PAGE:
Maresha

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UNESCO World Heritage Site
Caves of Maresha and Bet-Guvrin in the Judean Lowlands as a Microcosm of the Land of the Caves
Name as inscribed on the World Heritage List
PikiWiki Israel 1762 Archeological sites of Israel המערה הפולנית.JPG
Type Cultural
Criteria v
Reference 1370
UNESCO region Europe and North America
Inscription history
Inscription 2014 (38th Session)

Tel Maresha (Hebrew: תל מראשה‎), also Marissa (ماريسا the Arabized form),[1] is an antiquity site in Israel's southern lowlands. The tel was first excavated by the British archaeologists Bliss and Macalister on behalf of the Palestine Exploration Fund. The majority of the artifacts are to be found today in the Museum of Archaeology in Istanbul.

This site is now protected as part of Bet Guvrin-Maresha National Park and recognized by UNESCO as a World Heritage Site.[2]

History[edit]

Maresha was one of the cities of Judea during the time of the First Temple and is mentioned among the conquests of the ancient Israelites in the Book of Joshua and later in the Books of Chronicles as one of King Rehoboam's fortifications. According to the Madaba Map, Maresha was the place "whence came Micah the Prophet."[3] In the 6th century BCE, as result of Zedekiah's rebellion against the Babylonian kingdom and its king Nebuchadnezzar II, the latter occupied the Judean kingdom and sent many of its inhabitants into exile. This marked the end of Maresha as a Jewish (or Judean) city.

The Columbarium at Tel Maresha

Following these events, Edomites who had lived south of the Dead Sea migrated north to the area. Hence, from the Persian rule and throughout the Hellenistic kingdoms' rule in the region (6th - 1st century BCE), Maresha was part of the area known as Idumea.

Maresha emerged as a major Edomite city and with the conquest of the region by Alexander the Great the city was settled by retired Greek soldiers as was then custom. Thus Maresha developed as a Hellenistic city encompassing a multitude of Greek and oriental cultures including Sidonians and Nabataeans. By the time of Eusebius of Caesarea (d. 340 CE), Maresha was already a deserted place. He mentions the city in his Onomasticon, saying that it was distant "two mile-stones from Eleutheropolis, present-day Bayt Jibrin.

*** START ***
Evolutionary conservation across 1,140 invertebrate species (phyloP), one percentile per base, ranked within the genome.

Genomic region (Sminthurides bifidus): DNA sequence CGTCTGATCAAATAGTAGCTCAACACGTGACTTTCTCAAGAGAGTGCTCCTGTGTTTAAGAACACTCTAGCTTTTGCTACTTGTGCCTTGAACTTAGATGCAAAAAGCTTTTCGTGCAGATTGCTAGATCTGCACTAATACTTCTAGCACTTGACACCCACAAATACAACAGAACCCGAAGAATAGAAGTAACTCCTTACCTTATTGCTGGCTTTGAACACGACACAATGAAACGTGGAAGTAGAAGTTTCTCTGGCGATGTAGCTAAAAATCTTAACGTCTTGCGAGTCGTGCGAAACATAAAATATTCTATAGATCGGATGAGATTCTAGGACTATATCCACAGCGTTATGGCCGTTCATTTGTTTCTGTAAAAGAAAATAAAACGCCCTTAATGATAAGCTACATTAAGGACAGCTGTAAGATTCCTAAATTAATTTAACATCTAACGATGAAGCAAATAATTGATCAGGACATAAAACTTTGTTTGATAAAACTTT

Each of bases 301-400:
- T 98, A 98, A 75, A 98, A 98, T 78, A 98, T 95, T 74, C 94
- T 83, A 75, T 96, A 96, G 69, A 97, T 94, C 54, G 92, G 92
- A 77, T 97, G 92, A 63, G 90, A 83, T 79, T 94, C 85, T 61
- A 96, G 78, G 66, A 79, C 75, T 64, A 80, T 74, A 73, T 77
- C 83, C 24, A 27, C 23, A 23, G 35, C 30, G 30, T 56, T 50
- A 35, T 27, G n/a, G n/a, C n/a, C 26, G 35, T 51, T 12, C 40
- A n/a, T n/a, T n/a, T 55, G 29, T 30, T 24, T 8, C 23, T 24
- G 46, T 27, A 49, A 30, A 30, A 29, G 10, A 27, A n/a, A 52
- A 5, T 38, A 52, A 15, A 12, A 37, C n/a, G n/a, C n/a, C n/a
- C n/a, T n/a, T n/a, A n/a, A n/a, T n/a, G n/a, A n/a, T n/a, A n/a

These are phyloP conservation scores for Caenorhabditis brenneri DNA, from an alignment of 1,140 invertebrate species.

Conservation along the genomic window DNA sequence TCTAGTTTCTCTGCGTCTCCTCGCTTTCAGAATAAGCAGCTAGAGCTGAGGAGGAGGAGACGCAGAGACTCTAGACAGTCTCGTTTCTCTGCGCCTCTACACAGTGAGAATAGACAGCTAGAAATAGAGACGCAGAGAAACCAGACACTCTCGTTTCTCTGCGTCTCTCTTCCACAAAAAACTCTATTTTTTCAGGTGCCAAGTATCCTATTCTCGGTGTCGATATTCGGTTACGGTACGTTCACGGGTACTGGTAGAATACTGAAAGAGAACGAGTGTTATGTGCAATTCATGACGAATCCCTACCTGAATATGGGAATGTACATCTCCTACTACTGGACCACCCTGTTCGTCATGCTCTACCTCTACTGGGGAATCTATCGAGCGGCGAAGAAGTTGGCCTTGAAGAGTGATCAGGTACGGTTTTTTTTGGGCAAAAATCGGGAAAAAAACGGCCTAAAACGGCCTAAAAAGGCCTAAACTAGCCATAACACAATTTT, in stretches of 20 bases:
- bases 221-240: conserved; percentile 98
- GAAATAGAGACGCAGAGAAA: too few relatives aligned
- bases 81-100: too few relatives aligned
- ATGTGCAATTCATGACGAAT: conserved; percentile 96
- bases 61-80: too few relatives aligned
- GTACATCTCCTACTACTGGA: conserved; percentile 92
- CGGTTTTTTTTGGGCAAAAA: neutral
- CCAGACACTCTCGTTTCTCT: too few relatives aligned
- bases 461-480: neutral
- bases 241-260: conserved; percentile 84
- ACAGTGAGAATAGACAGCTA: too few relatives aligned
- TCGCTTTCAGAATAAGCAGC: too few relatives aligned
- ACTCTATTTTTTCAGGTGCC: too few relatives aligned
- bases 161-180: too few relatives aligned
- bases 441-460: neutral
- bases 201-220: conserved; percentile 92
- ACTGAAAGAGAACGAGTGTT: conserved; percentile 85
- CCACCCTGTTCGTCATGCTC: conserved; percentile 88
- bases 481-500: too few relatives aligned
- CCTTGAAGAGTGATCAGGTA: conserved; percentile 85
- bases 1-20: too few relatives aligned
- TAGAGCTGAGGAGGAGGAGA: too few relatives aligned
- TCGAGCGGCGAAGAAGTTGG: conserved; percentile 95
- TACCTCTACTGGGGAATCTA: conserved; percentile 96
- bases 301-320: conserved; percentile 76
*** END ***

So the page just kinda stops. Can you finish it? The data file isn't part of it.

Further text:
Decline and fall[edit]

The city began its decline during the Hasmonean Maccabee rebellion against the Seleucid Empire (2nd century BCE) when the city was used as base to combat the rebels.[4]

Following the rebellion and its success, it is believed that John Hyrcanus conquered the city (112 BCE) and forcibly converted its inhabitants and laid the city to waste.[5] Most opposed the conversion, many abandoned their homes and the city quickly withered into decay.

In 63 BCE, as part of the arrangements made by Pompey in the region, Maresha, along with all of Edom, was separated from the Jewish kingdom and returned it to Idumea. In 47 BCE Julius Caesar then annexed the city to Judea.[6]

Maresha was finally destroyed in 40 BCE by the Parthians as part of the power struggle between Antigonus of the Hasmoneans who had sought their aid and Herod, who was a son of the converted Antipater the Idumaean and was being supported by the Romans.

The area remained barely inhabited until the 2nd century when the Roman city Eleutheropolis was established on the adjacent hills.

Archaeology[edit]

Decorated burial cave at Tel Maresha

Less than 10 percent of the caves on Tel Maresha have been excavated. Located some 1,300 feet above sea level, the ground is chalky and soft, lending itself to the digging of caves which were used as quarries, burial grounds, animal shelters, workshops and spaces for raising doves and pigeons. Many of the caves are linked by an underground maze of passageways.[7]

Tel Maresha and national park[edit]

Today Maresha is part of the Israeli national park of Beit Guvrin. Many of the ancient city's olive presses, columbariums and water cisterns can still be seen. Furthermore, Archaeological Seminars, under the license of the Israel Antiquities Authority, conduct excavations of Maresha's many quarried systems and invite visitors to participate.

See also[edit]

References[edit]

  1. ^ The Interpreter's Bible,1956, Abingdon Press, Volume VI, page 897
  2. ^ [1]
  3. ^ [2]
  4. ^ Haaretz Maccabee-era relics found near Jerusalem shed light on ancient Jewish warriors 16 February 2009 Three fragments of a Greek inscription, believed to be part of the "Heliodoros stele" were recently found at an Israel Antiquities Authority excavation at the National Park of Beit Guvrin.
  5. ^ Josephus book xxii chapter 8 paragraph 6
  6. ^ David Noel Freedman, Allen C. Myers, Astrid B. Beck (2000) Eerdmans Dictionary of the Bible ISBN 0-8028-2400-5 p 856
  7. ^ Amateur Archaeologists Get the Dirt on the Past, New York Times

Bibliography[edit]

  • Kloner, Amos, Maresha Excavations Final Report I: Subterranean Complexes 21, 44, 70 (Jerusalem, Israel Antiquities Authority, 2003).
  • Jacobson, D. M., The Hellenistic Paintings of Marisa (London, Palestine Exploration Fund, 2005).

External links[edit]

Coordinates: 31°35′35″N 34°53′54″E / 31.5929633°N 34.8982407°E / 31.5929633; 34.8982407